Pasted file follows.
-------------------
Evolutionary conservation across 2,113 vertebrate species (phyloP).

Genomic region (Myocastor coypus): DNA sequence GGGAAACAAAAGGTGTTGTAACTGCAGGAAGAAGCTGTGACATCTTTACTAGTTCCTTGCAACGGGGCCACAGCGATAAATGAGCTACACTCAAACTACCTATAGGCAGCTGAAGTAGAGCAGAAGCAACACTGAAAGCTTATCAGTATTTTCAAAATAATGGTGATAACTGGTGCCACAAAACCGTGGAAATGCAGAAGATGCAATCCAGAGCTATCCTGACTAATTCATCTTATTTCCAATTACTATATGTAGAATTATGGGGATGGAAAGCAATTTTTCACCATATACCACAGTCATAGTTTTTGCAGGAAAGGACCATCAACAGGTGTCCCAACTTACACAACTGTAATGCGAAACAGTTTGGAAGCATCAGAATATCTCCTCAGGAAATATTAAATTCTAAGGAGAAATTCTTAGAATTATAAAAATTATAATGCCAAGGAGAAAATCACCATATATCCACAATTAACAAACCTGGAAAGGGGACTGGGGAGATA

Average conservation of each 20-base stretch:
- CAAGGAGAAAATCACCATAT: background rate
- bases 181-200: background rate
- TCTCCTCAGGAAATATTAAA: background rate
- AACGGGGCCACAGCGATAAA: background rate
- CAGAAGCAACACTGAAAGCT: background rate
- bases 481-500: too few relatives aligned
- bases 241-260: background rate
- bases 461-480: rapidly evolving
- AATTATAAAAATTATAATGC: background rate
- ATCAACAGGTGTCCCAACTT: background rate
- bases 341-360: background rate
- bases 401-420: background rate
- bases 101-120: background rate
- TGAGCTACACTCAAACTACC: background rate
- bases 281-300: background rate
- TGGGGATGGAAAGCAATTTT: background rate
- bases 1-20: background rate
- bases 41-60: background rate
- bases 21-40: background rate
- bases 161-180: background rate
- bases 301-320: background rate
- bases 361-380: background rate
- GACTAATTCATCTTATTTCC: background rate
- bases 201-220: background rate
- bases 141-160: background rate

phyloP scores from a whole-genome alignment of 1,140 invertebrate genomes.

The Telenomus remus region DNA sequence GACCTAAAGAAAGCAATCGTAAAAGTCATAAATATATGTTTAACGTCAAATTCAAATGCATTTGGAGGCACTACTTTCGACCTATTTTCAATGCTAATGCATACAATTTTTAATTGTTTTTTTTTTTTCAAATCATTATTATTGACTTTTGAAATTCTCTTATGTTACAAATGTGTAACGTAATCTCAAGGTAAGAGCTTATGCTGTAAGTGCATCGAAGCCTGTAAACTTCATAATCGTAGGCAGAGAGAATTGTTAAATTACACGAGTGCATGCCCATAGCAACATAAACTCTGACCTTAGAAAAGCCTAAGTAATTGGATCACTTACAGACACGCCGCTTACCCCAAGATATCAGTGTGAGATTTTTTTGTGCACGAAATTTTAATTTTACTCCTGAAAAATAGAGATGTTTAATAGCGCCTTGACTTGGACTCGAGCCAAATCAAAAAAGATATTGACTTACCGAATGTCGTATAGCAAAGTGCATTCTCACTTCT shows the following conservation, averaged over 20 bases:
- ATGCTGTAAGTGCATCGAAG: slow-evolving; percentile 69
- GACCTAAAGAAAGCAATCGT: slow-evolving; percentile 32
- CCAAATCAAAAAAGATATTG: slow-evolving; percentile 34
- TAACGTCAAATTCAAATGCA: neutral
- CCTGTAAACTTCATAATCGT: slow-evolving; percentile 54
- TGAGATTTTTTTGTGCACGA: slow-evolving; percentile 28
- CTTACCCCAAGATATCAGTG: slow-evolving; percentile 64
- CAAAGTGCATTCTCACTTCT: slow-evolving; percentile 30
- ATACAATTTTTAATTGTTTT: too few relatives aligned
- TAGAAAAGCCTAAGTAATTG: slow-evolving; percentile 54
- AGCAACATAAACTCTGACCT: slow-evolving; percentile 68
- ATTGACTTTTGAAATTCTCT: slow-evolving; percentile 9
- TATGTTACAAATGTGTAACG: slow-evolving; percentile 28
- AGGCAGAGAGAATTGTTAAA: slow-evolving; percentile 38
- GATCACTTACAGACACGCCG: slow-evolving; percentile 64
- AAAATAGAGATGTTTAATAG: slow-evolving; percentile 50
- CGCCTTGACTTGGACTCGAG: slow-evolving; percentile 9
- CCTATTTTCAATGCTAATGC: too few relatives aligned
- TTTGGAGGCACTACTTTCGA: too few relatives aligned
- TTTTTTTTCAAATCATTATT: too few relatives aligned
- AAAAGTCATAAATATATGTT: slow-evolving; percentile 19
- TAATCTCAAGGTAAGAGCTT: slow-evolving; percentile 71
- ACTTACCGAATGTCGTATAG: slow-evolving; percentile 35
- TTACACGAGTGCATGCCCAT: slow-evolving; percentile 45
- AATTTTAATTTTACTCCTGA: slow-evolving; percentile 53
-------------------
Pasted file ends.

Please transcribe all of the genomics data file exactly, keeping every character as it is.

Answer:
Evolutionary conservation across 2,113 vertebrate species (phyloP).

Genomic region (Myocastor coypus): DNA sequence GGGAAACAAAAGGTGTTGTAACTGCAGGAAGAAGCTGTGACATCTTTACTAGTTCCTTGCAACGGGGCCACAGCGATAAATGAGCTACACTCAAACTACCTATAGGCAGCTGAAGTAGAGCAGAAGCAACACTGAAAGCTTATCAGTATTTTCAAAATAATGGTGATAACTGGTGCCACAAAACCGTGGAAATGCAGAAGATGCAATCCAGAGCTATCCTGACTAATTCATCTTATTTCCAATTACTATATGTAGAATTATGGGGATGGAAAGCAATTTTTCACCATATACCACAGTCATAGTTTTTGCAGGAAAGGACCATCAACAGGTGTCCCAACTTACACAACTGTAATGCGAAACAGTTTGGAAGCATCAGAATATCTCCTCAGGAAATATTAAATTCTAAGGAGAAATTCTTAGAATTATAAAAATTATAATGCCAAGGAGAAAATCACCATATATCCACAATTAACAAACCTGGAAAGGGGACTGGGGAGATA

Average conservation of each 20-base stretch:
- CAAGGAGAAAATCACCATAT: background rate
- bases 181-200: background rate
- TCTCCTCAGGAAATATTAAA: background rate
- AACGGGGCCACAGCGATAAA: background rate
- CAGAAGCAACACTGAAAGCT: background rate
- bases 481-500: too few relatives aligned
- bases 241-260: background rate
- bases 461-480: rapidly evolving
- AATTATAAAAATTATAATGC: background rate
- ATCAACAGGTGTCCCAACTT: background rate
- bases 341-360: background rate
- bases 401-420: background rate
- bases 101-120: background rate
- TGAGCTACACTCAAACTACC: background rate
- bases 281-300: background rate
- TGGGGATGGAAAGCAATTTT: background rate
- bases 1-20: background rate
- bases 41-60: background rate
- bases 21-40: background rate
- bases 161-180: background rate
- bases 301-320: background rate
- bases 361-380: background rate
- GACTAATTCATCTTATTTCC: background rate
- bases 201-220: background rate
- bases 141-160: background rate

phyloP scores from a whole-genome alignment of 1,140 invertebrate genomes.

The Telenomus remus region DNA sequence GACCTAAAGAAAGCAATCGTAAAAGTCATAAATATATGTTTAACGTCAAATTCAAATGCATTTGGAGGCACTACTTTCGACCTATTTTCAATGCTAATGCATACAATTTTTAATTGTTTTTTTTTTTTCAAATCATTATTATTGACTTTTGAAATTCTCTTATGTTACAAATGTGTAACGTAATCTCAAGGTAAGAGCTTATGCTGTAAGTGCATCGAAGCCTGTAAACTTCATAATCGTAGGCAGAGAGAATTGTTAAATTACACGAGTGCATGCCCATAGCAACATAAACTCTGACCTTAGAAAAGCCTAAGTAATTGGATCACTTACAGACACGCCGCTTACCCCAAGATATCAGTGTGAGATTTTTTTGTGCACGAAATTTTAATTTTACTCCTGAAAAATAGAGATGTTTAATAGCGCCTTGACTTGGACTCGAGCCAAATCAAAAAAGATATTGACTTACCGAATGTCGTATAGCAAAGTGCATTCTCACTTCT shows the following conservation, averaged over 20 bases:
- ATGCTGTAAGTGCATCGAAG: slow-evolving; percentile 69
- GACCTAAAGAAAGCAATCGT: slow-evolving; percentile 32
- CCAAATCAAAAAAGATATTG: slow-evolving; percentile 34
- TAACGTCAAATTCAAATGCA: neutral
- CCTGTAAACTTCATAATCGT: slow-evolving; percentile 54
- TGAGATTTTTTTGTGCACGA: slow-evolving; percentile 28
- CTTACCCCAAGATATCAGTG: slow-evolving; percentile 64
- CAAAGTGCATTCTCACTTCT: slow-evolving; percentile 30
- ATACAATTTTTAATTGTTTT: too few relatives aligned
- TAGAAAAGCCTAAGTAATTG: slow-evolving; percentile 54
- AGCAACATAAACTCTGACCT: slow-evolving; percentile 68
- ATTGACTTTTGAAATTCTCT: slow-evolving; percentile 9
- TATGTTACAAATGTGTAACG: slow-evolving; percentile 28
- AGGCAGAGAGAATTGTTAAA: slow-evolving; percentile 38
- GATCACTTACAGACACGCCG: slow-evolving; percentile 64
- AAAATAGAGATGTTTAATAG: slow-evolving; percentile 50
- CGCCTTGACTTGGACTCGAG: slow-evolving; percentile 9
- CCTATTTTCAATGCTAATGC: too few relatives aligned
- TTTGGAGGCACTACTTTCGA: too few relatives aligned
- TTTTTTTTCAAATCATTATT: too few relatives aligned
- AAAAGTCATAAATATATGTT: slow-evolving; percentile 19
- TAATCTCAAGGTAAGAGCTT: slow-evolving; percentile 71
- ACTTACCGAATGTCGTATAG: slow-evolving; percentile 35
- TTACACGAGTGCATGCCCAT: slow-evolving; percentile 45
- AATTTTAATTTTACTCCTGA: slow-evolving; percentile 53